Today we jump forward to about 200 years to an event that took place in the temple in Jerusalem. While the chapter begins declaring that the most recent king in Jerusalem has died it immediately declares that the Lord God is very much alive. He is “sitting upon a throne, high and lifted up.”

Holy, Holy, Holy

We see amazing images in this chapter. We see angels (seraphim), fit for their environment, made to worship in the presence of God. It is they who call out, “Holy, holy, holy.” God is not merely holy. Neither is he holy, holy. He is the three times holy, the perfectly holy God.


Isaiah quickly responds to what he sees by declaring that he is not worthy. He is not holy. He is a sinner. Often, in our celerbation services at CrossPointe Coast we say that the first thing that we want to confess about God is that He is holy and that we are not. But God does not leave Isaiah in despair. God makes a provision to cleanse Isaiah of his sin.


Having been cleansed of his sin, Isaiah is then called into mission. The same thing is true for all who trust in the Lord. God’s work is the work of salvatio. He then calls His people to the glorious work of making His glorious Name known among the nations.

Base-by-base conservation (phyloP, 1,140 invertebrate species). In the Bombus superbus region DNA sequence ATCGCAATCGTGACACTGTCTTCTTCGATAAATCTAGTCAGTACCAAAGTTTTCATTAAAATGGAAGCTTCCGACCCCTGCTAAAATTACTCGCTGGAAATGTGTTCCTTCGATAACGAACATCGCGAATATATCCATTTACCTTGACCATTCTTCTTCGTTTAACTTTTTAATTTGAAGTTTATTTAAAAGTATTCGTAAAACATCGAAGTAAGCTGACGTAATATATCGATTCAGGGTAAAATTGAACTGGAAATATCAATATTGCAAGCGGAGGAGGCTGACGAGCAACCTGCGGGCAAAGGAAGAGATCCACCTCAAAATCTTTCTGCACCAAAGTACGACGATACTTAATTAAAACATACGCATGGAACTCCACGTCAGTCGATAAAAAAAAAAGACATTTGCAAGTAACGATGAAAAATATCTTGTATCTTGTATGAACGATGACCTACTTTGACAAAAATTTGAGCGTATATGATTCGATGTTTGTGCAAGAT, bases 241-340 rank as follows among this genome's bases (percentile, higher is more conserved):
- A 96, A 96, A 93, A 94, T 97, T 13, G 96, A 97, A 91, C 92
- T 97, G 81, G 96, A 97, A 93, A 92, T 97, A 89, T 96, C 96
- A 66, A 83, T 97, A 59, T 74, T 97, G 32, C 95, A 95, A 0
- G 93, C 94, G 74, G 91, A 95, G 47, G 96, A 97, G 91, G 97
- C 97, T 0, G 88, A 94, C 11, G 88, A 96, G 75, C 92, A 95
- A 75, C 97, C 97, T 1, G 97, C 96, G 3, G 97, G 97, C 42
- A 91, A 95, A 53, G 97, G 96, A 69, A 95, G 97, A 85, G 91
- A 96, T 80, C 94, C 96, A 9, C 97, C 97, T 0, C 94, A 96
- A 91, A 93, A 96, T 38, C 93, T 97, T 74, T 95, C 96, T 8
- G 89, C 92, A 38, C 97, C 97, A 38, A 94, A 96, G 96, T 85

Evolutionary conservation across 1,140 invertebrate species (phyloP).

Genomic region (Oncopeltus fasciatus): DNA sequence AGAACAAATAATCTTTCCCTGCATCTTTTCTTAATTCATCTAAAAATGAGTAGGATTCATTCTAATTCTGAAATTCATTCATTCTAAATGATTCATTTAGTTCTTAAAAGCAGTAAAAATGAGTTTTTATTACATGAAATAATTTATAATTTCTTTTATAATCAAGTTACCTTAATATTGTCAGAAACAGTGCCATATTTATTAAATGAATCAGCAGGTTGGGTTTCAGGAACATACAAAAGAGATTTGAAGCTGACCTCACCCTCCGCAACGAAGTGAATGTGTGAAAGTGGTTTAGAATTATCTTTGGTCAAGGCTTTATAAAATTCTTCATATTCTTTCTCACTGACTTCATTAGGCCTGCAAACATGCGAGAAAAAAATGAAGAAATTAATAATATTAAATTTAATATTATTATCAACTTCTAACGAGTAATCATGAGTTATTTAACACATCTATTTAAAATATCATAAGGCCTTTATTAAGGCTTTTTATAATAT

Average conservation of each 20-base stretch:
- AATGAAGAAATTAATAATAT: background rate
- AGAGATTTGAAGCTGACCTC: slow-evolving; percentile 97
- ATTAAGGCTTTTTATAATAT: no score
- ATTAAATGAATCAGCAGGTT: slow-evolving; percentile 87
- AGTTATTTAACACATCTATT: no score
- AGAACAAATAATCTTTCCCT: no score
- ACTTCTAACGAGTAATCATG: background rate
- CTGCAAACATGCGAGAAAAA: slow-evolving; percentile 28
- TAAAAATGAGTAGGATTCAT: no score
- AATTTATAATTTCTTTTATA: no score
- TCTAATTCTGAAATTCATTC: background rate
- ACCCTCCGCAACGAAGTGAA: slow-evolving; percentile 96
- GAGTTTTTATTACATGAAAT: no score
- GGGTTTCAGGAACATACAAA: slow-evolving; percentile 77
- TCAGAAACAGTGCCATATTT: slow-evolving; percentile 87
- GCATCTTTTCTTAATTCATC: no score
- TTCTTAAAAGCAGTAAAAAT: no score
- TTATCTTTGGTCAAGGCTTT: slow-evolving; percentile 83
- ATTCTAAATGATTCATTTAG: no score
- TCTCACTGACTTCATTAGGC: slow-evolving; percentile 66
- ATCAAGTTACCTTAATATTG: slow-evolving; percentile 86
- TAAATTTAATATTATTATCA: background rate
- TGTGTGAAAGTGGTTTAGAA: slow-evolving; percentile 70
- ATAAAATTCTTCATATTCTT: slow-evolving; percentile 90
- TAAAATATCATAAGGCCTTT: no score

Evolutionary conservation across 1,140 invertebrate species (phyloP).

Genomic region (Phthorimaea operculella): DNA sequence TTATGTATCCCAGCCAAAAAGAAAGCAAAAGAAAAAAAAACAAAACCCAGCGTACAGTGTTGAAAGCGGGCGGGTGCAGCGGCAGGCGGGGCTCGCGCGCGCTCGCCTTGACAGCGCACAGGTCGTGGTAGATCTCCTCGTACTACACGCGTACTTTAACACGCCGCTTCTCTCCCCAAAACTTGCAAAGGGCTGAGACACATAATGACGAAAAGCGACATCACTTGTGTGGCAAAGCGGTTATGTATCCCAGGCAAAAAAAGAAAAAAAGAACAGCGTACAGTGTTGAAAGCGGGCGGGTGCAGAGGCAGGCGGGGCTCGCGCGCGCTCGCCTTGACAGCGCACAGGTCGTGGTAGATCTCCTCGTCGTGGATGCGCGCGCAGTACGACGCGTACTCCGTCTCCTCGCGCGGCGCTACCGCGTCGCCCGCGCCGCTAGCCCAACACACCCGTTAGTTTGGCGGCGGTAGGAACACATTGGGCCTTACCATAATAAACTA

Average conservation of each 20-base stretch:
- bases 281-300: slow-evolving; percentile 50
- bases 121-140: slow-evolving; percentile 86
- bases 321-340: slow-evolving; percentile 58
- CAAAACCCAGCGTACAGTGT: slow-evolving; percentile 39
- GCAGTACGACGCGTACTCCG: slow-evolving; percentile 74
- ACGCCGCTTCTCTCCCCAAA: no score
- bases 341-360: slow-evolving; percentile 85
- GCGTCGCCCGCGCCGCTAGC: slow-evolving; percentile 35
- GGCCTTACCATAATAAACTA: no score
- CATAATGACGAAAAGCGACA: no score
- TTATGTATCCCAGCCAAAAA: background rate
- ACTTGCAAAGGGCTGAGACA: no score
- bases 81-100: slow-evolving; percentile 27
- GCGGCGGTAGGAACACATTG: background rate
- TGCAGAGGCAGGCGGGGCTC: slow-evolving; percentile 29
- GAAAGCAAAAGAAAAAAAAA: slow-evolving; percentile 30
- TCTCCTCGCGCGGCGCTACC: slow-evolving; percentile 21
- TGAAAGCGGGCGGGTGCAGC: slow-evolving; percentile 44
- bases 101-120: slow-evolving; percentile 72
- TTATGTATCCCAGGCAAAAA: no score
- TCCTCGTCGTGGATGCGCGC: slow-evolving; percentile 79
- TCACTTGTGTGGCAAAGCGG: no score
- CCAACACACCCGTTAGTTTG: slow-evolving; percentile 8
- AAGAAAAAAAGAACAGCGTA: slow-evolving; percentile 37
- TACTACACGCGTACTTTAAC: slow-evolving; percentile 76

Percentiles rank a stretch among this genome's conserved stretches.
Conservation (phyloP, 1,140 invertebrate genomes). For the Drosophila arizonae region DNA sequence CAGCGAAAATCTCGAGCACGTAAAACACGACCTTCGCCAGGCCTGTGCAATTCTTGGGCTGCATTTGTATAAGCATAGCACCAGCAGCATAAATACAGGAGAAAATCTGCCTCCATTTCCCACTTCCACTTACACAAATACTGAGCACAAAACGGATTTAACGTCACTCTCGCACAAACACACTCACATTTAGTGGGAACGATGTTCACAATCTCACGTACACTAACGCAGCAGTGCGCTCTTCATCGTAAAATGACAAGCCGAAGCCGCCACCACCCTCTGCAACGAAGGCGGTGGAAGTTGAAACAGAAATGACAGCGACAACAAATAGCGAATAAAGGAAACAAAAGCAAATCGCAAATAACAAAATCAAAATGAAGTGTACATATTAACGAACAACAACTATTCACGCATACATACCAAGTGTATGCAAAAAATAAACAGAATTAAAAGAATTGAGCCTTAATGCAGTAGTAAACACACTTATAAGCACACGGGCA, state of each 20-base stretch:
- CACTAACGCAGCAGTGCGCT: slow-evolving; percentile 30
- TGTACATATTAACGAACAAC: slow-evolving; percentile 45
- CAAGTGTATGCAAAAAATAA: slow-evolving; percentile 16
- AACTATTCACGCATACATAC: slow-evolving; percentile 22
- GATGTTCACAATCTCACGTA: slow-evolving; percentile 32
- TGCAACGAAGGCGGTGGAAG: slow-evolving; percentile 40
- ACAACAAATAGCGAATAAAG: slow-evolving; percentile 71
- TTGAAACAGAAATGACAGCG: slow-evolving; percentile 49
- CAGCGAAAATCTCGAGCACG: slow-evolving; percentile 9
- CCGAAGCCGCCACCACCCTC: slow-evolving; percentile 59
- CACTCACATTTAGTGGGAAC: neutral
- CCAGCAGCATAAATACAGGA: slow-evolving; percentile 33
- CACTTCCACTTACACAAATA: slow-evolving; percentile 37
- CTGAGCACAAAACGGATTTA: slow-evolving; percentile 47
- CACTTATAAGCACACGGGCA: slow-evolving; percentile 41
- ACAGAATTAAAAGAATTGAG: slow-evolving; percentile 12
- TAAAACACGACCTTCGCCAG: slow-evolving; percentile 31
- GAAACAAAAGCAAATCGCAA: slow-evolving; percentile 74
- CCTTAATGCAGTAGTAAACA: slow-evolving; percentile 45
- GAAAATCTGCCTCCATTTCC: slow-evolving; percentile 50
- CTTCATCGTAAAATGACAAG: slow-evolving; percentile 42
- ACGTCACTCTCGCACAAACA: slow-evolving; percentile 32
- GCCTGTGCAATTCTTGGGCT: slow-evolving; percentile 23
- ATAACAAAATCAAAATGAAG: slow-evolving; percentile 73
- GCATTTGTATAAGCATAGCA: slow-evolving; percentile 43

Isaiah’s Message

Isaiah served near the end of Judah, shortly before the land was conquered and the people were carried off into exile. When you read what God says would be Isaiah’s message it may seem confusing. What does he mean by saying that the people will hear but not understand or see but not comprehend?

Ultimately, Isaiah’s job was not to convince the people of the truth of their sin and rebellion, but to leave a testimony that they did hear the truth. The preaching of the truth serves only two purposes. It either serves to shine light into their darkness so that they turn from their sin, idolatry and rebellion and believe, or it serves as a sign against them that they have heard the truth but hardened their hearts. The latter case is true here. Isaiah’s job is to speak the truth about Judah’s rebellion to them so that they are without excuse when judgement comes.